Winter is around the corner, and that means it’s time to check in on the old heating system. And if it’s time to think about replacing an aging furnace or boiler, you should know about AFUE.
What is AFUE?
AFUE is an acronym for Annual Fuel Utilization Efficiency. It’s a standardized measure of the fuel efficiency for furnaces and boilers, used much the same way you would use miles-per-gallon (MPG) for cars. According to Energy.gov:
• AFUE is the ratio of annual heat output of the furnace or boiler compared to the total annual fossil fuel energy consumed by a furnace or boiler.
• It is expressed in terms of percentage. For example, if you have a 90% AFUE furnace, 90% of the energy in the fuel becomes heat for the home and the other 10% escapes up the chimney and elsewhere.
• AFUE does not account for heat loss resulting from ducting or piping in an unconditioned space, such as an attic or garage.
Why is AFUE Important?
The Federal Trade Commission requires new furnaces and boilers to display their AFUE so consumers can compare the efficiency of different models. As you research your new heating system, keep in mind that the Department of Energy puts efficiency levels into three categories:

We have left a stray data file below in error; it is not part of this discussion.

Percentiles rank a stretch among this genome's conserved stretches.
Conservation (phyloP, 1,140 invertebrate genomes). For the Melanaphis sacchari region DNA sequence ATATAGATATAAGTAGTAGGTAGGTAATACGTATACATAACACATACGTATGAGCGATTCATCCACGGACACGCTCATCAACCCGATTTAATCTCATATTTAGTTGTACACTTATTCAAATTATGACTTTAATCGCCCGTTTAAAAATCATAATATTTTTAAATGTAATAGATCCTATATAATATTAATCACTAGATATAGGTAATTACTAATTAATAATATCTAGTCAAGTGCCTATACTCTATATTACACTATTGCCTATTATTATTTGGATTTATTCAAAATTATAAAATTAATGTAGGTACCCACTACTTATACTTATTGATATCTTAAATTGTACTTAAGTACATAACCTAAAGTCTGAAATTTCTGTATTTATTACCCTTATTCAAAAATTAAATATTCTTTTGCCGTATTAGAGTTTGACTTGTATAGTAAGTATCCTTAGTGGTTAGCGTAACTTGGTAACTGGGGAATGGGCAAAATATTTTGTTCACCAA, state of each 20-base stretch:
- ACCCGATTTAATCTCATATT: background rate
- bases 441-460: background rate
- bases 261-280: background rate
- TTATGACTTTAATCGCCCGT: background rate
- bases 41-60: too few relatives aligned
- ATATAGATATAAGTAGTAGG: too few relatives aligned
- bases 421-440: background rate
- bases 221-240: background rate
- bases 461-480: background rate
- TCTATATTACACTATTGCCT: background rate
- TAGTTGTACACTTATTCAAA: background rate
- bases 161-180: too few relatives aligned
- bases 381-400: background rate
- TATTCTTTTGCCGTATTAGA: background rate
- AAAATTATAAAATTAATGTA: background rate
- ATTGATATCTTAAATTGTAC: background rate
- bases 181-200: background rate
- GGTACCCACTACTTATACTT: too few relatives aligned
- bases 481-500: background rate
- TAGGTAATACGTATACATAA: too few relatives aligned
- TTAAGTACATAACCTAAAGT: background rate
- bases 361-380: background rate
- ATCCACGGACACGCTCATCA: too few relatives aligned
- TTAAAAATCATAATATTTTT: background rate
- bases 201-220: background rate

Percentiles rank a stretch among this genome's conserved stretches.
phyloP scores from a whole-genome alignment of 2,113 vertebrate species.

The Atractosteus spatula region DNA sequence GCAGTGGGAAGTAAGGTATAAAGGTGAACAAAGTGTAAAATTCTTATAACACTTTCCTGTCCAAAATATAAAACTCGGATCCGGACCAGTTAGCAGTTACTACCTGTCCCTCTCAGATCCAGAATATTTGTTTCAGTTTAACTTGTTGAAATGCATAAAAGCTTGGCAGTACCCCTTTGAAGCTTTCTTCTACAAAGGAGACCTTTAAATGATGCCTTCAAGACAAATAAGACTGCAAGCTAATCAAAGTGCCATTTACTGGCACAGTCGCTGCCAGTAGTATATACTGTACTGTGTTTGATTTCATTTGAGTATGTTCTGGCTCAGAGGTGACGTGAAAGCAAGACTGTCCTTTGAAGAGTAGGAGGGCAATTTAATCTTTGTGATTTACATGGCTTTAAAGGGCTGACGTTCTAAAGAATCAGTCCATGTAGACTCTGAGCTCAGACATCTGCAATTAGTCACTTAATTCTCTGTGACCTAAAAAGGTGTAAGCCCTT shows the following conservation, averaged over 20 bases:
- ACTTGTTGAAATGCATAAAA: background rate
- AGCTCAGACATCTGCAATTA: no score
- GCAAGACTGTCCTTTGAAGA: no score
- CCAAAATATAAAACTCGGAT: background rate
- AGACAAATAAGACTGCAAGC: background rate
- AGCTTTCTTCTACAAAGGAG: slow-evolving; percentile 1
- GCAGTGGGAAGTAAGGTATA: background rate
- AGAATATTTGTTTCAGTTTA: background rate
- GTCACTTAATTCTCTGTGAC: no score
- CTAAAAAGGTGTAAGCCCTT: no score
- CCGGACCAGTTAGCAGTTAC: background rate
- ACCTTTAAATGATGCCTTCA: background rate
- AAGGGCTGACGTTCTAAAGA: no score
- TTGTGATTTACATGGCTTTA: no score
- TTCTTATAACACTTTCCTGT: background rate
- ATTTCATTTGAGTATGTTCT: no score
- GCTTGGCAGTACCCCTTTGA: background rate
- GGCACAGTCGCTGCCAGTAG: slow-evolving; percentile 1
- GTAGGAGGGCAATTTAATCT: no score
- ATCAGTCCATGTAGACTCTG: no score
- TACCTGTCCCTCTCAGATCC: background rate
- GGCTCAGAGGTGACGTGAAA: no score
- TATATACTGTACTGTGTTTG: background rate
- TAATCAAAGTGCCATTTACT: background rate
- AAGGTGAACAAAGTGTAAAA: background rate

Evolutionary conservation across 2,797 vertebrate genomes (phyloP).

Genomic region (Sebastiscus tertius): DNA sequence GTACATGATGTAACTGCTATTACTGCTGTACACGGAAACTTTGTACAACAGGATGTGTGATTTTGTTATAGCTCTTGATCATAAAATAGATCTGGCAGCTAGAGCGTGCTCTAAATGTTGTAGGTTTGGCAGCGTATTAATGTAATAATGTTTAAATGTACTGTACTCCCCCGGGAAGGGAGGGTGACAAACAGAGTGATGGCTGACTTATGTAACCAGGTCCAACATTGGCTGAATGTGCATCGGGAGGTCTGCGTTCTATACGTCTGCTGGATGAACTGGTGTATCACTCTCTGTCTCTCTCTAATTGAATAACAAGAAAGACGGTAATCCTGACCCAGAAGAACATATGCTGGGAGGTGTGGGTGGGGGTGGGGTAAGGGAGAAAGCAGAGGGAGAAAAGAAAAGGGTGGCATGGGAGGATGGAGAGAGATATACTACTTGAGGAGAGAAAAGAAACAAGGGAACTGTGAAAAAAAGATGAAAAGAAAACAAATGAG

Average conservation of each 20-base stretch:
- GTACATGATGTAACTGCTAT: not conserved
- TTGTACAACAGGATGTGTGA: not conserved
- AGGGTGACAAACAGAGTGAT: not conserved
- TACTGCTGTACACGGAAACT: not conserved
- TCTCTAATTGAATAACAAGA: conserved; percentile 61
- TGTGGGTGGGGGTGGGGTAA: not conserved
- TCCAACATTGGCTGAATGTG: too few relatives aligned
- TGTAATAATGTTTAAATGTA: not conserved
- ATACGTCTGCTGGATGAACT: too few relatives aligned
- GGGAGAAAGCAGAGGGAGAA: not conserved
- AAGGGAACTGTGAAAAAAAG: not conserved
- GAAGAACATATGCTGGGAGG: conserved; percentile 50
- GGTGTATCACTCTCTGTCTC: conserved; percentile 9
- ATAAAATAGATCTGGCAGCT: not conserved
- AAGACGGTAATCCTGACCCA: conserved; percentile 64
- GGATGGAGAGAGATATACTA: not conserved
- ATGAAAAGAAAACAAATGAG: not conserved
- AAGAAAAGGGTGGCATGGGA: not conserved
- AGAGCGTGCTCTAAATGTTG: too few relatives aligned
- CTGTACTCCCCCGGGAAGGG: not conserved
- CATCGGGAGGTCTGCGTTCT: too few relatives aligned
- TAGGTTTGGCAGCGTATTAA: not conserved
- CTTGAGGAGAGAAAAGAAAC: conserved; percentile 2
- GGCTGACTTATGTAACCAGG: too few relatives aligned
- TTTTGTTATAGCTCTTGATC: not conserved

Low efficiency – older models with AFUE in the 56 – 70% range (new units must meet current AFUE minimums, which are higher)
Mid efficiency – 80% – 83% AFUE (these models meet current minimum standards for new equipment)
High efficiency – 90% – 98.5% AFUE (many of these models also offer comfort-enhancing technology in addition to high energy efficiency)
When making a purchase decision using AFUE ratings, it is important to note that models with higher AFUEs are often deluxe units with extra features such as:
• Two heat exchangers
• Multi-stage heating
• Variable-speed fans
• Communicating “intelligent” controls
The added components and technology can lead to higher price tags for the higher AFUE models.
Making the right decision for your home’s furnace efficiency
Actual performance and efficiency of any furnace or boiler in your home will depend on additional variables including:
• Age, size and condition of home
• Condition and quality of windows, insulation and ductwork
• Personal temperature settings and usage habits
Your local Carrier HVAC contractor can be an excellent source for navigating the many AFUE options available for your new heating system. They have the tools and expertise to assess your home, your personal preferences and your budget considerations to help you make the right decision for your family.